China to stop issuing licenses to tour guides for Taiwan: reports

Chinese tour groups could dry up by end of year

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Tourists at the Sun Yat-sen Memorial Hall in Taipei.

Tourists at the Sun Yat-sen Memorial Hall in Taipei. (By Associated Press)

TAIPEI (Taiwan News) – China is stopping with the issuing of licenses to tour guides taking groups to Taiwan in what is seen as the latest move by the communist country against its democratic neighbor, the Apple Daily reported Friday.

Since President Tsai Ing-wen (蔡英文) took office in May 2016, China halted direct talks and limited the number of Chinese tourists allowed to visit Taiwan, even though tourism from other sources has surged.

The latest measure would lead to an almost complete drying up of Chinese tour groups by the end of this year or early in 2019, Taiwanese tour operators told the Apple Daily.

Only about 10 percent of licenses issued to Chinese tour guides for Taiwan were still valid, meaning that there would be a shortage of guides quite soon. The new policy would not affect individual travelers, but China only allows the residents of a limited number of cities and provinces to travel to Taiwan on their own.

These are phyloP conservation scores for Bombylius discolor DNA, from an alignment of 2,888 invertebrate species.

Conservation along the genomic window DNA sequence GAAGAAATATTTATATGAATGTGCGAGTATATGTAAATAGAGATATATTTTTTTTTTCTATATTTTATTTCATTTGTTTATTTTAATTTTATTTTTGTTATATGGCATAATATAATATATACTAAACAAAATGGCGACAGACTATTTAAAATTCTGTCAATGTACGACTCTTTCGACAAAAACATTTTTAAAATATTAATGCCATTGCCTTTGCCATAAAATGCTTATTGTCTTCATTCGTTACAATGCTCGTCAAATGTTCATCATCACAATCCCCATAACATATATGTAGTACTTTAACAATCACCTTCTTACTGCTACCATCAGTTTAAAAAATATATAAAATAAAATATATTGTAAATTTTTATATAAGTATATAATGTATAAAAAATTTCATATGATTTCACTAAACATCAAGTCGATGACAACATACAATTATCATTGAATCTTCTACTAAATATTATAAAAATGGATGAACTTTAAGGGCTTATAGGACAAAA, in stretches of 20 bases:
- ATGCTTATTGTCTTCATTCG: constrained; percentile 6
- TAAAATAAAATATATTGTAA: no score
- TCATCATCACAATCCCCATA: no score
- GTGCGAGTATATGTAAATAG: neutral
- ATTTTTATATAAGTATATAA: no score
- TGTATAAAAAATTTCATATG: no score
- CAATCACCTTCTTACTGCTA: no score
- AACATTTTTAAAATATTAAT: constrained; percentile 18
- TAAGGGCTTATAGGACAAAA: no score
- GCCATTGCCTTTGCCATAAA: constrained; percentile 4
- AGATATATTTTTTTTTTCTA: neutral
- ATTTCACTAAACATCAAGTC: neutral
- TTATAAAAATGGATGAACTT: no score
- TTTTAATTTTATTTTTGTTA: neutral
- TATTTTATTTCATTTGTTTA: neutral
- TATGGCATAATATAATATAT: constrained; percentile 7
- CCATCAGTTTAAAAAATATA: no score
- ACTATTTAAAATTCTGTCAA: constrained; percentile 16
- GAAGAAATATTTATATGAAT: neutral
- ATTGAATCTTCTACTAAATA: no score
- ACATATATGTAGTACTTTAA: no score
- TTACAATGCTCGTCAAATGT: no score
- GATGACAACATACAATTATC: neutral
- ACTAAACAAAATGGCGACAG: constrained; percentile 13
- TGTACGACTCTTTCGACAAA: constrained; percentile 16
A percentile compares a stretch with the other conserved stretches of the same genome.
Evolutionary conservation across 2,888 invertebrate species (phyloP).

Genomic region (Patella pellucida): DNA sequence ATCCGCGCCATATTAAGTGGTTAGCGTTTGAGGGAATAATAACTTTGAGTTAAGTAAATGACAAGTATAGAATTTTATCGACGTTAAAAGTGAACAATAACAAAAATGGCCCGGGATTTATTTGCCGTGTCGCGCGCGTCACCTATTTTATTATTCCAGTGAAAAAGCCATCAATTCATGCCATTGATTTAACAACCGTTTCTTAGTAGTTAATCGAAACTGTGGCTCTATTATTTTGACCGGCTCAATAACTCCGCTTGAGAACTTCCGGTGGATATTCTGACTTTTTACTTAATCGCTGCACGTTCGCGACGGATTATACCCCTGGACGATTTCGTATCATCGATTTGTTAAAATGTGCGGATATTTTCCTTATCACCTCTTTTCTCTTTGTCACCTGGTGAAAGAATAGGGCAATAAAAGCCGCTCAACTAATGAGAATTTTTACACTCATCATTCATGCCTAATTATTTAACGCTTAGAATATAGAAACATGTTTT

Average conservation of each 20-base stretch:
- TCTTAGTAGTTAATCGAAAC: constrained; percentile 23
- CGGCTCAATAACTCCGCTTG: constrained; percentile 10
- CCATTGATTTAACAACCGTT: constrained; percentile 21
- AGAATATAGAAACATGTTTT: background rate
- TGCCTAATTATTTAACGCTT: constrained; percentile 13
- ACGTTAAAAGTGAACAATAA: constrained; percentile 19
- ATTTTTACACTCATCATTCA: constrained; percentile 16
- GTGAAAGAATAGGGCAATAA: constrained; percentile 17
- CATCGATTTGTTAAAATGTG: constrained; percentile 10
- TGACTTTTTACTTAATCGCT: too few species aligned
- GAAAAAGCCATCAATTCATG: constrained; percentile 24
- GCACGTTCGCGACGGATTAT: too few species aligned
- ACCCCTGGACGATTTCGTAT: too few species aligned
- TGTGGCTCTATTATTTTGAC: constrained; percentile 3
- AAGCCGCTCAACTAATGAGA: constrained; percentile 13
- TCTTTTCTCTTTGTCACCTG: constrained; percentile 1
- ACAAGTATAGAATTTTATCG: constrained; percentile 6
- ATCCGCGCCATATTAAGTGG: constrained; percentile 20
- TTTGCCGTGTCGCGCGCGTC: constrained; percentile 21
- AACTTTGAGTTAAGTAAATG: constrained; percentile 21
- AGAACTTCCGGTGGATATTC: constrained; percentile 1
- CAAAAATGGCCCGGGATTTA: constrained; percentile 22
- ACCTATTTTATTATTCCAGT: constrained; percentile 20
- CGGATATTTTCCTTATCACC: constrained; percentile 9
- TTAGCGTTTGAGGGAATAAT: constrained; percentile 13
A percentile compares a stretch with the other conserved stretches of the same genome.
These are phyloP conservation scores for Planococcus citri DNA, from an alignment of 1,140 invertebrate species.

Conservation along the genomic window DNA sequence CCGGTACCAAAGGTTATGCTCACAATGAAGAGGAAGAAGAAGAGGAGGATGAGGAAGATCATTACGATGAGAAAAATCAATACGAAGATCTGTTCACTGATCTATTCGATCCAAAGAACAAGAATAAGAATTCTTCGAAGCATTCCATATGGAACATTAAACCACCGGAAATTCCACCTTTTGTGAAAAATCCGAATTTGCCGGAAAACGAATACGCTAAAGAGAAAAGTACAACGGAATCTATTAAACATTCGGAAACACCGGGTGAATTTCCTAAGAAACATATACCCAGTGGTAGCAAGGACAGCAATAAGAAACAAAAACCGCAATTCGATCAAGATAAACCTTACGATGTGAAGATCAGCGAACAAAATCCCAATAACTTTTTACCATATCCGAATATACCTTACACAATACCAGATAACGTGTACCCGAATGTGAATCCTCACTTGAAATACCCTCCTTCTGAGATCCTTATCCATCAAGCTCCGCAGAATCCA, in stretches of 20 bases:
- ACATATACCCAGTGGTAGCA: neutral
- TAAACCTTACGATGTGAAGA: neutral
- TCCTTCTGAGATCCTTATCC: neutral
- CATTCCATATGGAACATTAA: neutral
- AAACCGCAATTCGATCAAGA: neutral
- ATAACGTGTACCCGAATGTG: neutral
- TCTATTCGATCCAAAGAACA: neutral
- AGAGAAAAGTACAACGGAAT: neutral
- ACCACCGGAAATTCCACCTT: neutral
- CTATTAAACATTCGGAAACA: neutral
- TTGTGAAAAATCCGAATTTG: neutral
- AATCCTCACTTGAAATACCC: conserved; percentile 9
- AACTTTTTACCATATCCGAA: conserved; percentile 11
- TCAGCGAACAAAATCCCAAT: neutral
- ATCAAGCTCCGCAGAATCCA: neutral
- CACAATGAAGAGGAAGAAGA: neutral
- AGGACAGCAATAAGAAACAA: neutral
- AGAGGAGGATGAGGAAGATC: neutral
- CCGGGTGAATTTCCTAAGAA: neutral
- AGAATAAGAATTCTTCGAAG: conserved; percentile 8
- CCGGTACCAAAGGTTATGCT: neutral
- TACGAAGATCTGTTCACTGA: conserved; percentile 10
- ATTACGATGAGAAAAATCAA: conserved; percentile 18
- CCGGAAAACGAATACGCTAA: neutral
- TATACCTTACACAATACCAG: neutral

In March, local authorities in China reportedly ordered a halt in the issuing of exit permits for tour groups to Taiwan, and then cut the regular quota by half for the period from April to September, according to the Apple Daily. The maximum number of tour participants for that period would amount to 311,000.

From November to December, exit permits would not be issued again, possibly due to the timing of regional and local elections in Taiwan on November 24, the Apple Daily reported.

According to data from travel associations, before last month’s Lunar New Year holidays, each day would see 4,500 Chinese tour group members and 4,000 individual travelers arrive in Taiwan, but after the holidays the total figure fell to 6,500, about 2,000 of whom came with groups.

Asked about the reports at the Legislative Yuan Friday, Premier William Lai (賴清德) contrasted the news with the so-called 31 measures favoring Taiwan (惠台) recently announced by China. He said that if the news about the tour guide licenses was true, one could describe the measure as “harming Taiwan (害台).”

Lai pointed out that even though the number of visitors from China had fallen by half over the past year, the total number of foreign tourists had stayed around 10 million a year due to government promotion campaigns targeting visitors from Japan, South Korea and Southeast Asia.